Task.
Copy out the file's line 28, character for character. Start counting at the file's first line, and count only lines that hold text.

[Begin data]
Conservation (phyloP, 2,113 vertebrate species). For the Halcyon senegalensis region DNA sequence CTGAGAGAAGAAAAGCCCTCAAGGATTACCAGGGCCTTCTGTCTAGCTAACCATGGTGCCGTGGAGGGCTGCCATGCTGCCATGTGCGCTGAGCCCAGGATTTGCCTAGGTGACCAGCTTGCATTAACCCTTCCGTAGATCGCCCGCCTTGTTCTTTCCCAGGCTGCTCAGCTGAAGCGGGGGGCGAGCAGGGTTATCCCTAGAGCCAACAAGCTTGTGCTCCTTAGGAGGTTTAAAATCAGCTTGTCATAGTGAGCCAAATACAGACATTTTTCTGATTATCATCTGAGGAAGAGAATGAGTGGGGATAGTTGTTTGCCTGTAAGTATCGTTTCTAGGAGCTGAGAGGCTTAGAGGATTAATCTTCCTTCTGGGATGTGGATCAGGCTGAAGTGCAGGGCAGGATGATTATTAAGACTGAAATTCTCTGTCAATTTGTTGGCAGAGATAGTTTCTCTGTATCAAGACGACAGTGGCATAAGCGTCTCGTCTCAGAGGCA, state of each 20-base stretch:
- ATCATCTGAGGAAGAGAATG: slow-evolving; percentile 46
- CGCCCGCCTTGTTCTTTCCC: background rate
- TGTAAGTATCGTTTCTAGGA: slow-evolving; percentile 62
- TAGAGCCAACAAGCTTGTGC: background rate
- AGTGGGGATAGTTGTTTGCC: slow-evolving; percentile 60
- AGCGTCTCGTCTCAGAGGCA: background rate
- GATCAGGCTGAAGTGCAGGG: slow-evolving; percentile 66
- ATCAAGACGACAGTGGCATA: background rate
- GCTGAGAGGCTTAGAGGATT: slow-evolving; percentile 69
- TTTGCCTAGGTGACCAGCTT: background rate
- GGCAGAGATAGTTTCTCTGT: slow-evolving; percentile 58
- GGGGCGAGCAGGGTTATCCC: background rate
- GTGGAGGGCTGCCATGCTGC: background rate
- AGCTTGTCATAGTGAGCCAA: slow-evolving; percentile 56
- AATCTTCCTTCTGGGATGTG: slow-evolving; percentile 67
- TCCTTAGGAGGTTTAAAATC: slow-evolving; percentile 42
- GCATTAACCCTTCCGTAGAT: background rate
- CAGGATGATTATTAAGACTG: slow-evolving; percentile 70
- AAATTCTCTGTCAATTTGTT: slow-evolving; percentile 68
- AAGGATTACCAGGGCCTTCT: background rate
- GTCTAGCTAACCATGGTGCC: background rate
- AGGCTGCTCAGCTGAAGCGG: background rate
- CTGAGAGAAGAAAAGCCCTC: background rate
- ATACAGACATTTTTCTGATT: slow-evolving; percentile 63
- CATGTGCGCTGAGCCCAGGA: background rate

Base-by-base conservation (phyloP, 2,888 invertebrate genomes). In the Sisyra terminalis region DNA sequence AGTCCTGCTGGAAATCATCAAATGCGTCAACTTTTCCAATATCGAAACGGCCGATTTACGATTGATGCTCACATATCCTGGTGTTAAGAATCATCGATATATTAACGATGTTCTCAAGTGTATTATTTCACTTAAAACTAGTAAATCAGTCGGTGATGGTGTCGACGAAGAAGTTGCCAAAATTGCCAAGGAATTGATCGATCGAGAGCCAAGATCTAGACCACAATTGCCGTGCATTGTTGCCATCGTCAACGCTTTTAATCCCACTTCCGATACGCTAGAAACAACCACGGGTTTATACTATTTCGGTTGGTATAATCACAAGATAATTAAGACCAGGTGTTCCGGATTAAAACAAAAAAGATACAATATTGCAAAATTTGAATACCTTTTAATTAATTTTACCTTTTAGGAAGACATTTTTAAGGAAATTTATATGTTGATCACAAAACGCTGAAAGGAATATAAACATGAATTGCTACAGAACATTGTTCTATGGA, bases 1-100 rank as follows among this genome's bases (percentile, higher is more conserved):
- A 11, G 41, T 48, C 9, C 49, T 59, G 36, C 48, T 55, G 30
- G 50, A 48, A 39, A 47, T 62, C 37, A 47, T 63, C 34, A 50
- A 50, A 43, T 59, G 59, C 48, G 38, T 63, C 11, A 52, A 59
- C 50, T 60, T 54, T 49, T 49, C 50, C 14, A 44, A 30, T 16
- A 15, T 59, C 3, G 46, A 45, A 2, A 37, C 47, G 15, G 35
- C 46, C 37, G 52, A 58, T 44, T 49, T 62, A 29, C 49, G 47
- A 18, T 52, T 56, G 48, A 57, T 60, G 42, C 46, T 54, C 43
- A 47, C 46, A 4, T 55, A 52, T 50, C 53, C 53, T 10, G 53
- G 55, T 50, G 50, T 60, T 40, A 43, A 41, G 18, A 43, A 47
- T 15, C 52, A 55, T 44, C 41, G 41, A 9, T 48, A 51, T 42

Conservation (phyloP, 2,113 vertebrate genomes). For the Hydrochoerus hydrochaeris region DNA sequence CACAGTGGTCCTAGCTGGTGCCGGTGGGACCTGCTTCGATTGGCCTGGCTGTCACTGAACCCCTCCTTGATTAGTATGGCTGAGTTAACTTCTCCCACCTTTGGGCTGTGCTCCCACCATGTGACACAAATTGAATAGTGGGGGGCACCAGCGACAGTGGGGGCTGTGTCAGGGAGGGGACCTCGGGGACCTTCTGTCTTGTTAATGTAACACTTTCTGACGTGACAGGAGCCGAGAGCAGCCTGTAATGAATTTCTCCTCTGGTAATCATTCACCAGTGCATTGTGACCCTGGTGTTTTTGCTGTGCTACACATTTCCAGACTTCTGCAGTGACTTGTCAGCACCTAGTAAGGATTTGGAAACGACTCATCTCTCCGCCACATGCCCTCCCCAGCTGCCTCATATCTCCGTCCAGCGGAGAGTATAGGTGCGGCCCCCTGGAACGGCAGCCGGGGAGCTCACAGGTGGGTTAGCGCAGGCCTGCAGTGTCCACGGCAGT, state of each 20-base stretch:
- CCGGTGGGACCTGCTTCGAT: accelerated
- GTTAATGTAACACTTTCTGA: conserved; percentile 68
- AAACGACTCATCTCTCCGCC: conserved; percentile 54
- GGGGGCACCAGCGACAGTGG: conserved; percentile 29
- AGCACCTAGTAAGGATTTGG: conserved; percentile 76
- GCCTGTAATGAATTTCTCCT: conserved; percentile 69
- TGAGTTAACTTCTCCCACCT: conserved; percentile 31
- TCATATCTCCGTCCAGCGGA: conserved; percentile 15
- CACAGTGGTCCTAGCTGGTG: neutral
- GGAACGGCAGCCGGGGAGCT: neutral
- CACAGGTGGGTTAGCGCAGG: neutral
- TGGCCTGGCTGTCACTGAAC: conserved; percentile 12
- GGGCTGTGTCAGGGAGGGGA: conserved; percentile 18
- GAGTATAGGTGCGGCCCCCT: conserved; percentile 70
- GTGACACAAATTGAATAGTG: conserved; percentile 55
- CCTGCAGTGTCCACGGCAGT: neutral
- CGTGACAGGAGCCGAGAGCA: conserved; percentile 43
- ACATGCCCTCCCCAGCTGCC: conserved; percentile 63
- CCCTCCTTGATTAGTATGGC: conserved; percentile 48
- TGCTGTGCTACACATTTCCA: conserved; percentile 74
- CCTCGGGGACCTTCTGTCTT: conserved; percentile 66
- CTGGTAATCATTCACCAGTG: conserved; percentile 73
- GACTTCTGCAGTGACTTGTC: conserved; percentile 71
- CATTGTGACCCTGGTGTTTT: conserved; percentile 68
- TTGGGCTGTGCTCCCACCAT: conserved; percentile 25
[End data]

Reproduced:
- A 11, G 41, T 48, C 9, C 49, T 59, G 36, C 48, T 55, G 30